Discussion

Genetic Diversity

It is generally believed that characterizing genetic diversity and population structure are essential for the effective conservation of threatened species. The genetic diversity of R. cyanocarpum (0.0634–0.0683 with all loci, 0.0682–0.0730 with neutral loci) was higher compared with previous studies on other plant species using ddRAD sequencing. For example, a much lower level was found in endangered Viola uliginosa (0.013–0.023) (Lee et al., 2020), Clermontia fauriei (0.0014), and Cyanea pilosa (0.0012) populations (Jennings et al., 2016); we are not aware of other studies on rhododendrons using ddRAD-seq. We can therefore conclude that genetic diversity in Rhododendron cyanocarpum is higher despite its small population size. The higher genetic diversity seen in R. cyanocarpum could be due to its population demography. As a woody species growing in an alpine habitat, R. cyanocarpum is likely to have a long lifespan; for example, the generation time of R. japonoheptamerum is about 30 years (Tamaki et al., 2017). It has been recorded that ca. 60 years ago, many R. cyanocarpum trees were cut down to aid the building of the Huadianba Medical Factory (Ma et al., 2010a), close to the HDB and XHD populations, which probably resulted in a recent reduction in population size of R. cyanocarpum. In such a scenario, however, we would expect that R. cyanocarpum would still maintain a similar amount of genetic diversity as before, due to the very limited role played by genetic drift over such a short time period (Luan et al., 2006).

Genetic Structure and Genetic Differentiation

Gene flow is a main factor affecting genetic differentiation between populations. The low genetic differentiation among populations of R. cyanocarpum could be explained by gene flow resulting from long-distance gene dispersal either as pollen or as seeds (Zhao et al., 2012). All of the study populations of R. cyanocarpum were close geographically, with a distance range of 6.9–23.9 km, which is beneficial for gene flow facilitated by pollinators and seed dispersal. Previous studies suggested that birds were another important pollinator in R. cyanocarpum (Ma et al., 2015a), which can favor pollen flow between populations because of birds’ long-distance flight. Rhododendron seeds, characterized as small, light and winged, are frequently dispersed by wind (Ng and Corlett, 2000).

For the results using Structure and PCA, similar patterns were detected based on selected loci and neutral loci in R. cyanocarpum. When using all loci or neutral loci, the results of Structure and PCA revealed two or three distinct groups in R. cyanocarpum populations, respectively. In contrast, the patterns of population structure resulting from the selected loci dataset showed no distinct subgroups, which could be explained by natural selection. At small spatial scales, local environmental conditions often shape the patterns of genetic structure, especially in heterogeneous and fragmented habitats (Young et al., 1996; Zhu et al., 2016). While there are distances of 6–23 km among the populations, a valley within the mountain range, as well as other topographic variation, may represent stabilizing selection for R. cyanocarpum adaptation to shape the patterns of genetic structure.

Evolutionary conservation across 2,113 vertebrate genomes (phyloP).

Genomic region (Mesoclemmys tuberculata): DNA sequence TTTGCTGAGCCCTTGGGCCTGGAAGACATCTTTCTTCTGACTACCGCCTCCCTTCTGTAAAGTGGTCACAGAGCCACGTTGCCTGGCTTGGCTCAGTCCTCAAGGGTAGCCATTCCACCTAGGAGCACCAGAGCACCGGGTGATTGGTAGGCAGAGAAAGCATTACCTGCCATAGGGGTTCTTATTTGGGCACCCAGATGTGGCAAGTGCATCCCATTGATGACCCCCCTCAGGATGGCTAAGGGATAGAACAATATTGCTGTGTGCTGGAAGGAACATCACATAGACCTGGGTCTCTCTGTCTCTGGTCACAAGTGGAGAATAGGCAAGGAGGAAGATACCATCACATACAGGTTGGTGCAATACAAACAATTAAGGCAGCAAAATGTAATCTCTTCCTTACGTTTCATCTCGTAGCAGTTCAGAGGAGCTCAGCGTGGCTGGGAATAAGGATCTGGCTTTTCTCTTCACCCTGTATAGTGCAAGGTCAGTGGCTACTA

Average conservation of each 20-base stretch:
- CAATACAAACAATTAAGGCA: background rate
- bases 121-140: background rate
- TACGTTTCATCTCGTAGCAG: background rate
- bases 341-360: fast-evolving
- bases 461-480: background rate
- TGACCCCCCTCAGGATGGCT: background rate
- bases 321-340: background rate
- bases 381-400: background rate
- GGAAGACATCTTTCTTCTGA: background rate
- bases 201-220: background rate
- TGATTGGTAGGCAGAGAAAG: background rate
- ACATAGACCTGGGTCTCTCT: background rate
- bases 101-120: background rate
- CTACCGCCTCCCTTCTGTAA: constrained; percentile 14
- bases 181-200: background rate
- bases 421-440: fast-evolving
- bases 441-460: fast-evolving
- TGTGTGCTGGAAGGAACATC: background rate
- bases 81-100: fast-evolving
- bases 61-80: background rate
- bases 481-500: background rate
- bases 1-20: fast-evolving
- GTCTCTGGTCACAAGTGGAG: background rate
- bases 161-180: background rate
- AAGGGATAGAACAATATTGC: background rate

Effective Population Size and Demographic History

According to our stairway plot to illustrate the demographic history of R. cyanocarpum, a population bottleneck occurred at about 0.058 Ma, which was consistent with the late Pleistocene extinction (ca. 0.05 Ma) (Stuart, 1999; Van Der Kaars et al., 2017), and was also consistent with the process termed the early Dali Glaciation (0.058 Ma), when the estimated snow line was lower than it currently is, glacial and periglacial processes were taking place in areas above 3,500 m (Yang et al., 2006; Wan et al., 2011), and the temperatures were lower than at present. Extremely low temperatures may seriously damage and inhibit growth of R. cyanocarpum. During our field investigations, we saw that R. cyanocarpum grew up to altitudes of about 3,860 m.

The stairway plot also suggested that R. cyanocarpum underwent a population expansion in the period before and after the Last Glacial Maximum (LGM, 0.04–0.006 Ma) (Garot et al., 2019). That this population expansion event took place was also supported by the negative value of Tajima’s D (–0.2748 with 95% confidence level), because strong negative values of Tajima’s D can indicate population expansions (Tajima, 1989a). Recently, over the last 7,000 years, the Ne of R. cyanocarpum has been declining, which is consistent with environmental exploitation, deforestation, clearance of forested areas, and other intensive human activities. The first evidence for anthropogenic disturbance on the Cangshan Mountains is from ca. 6,370 years ago based on pollen records, when forests were being cleared for shifting agriculture (Shen et al., 2006). Together with climatic warming, this deforestation could have led to the decline in the R. cyanocarpum populations. Further evidence of disturbance caused by anthropogenic activities on the Cangshan Mountains stems from Neolithic ruins (about 3,100 years ago), the Bronze Age (from 2,000 years ago) (Wan et al., 2011), the inward migration and establishment of the Han Chinese (about 2,300–1,700 years ago), and the ancient city of Nanzhao and the Dali Kingdom (from 1,000 years ago) (Dearing et al., 2008). Taken together, frequent anthropogenic activities, such as agriculture, pastoralism, irrigation, vegetation clearance and deforestation, and burning and grazing, as well as the onset of warmer summers (Dearing et al., 2008), all posed great threats to R. cyanocarpum and resulted in reduction of effective population sizes.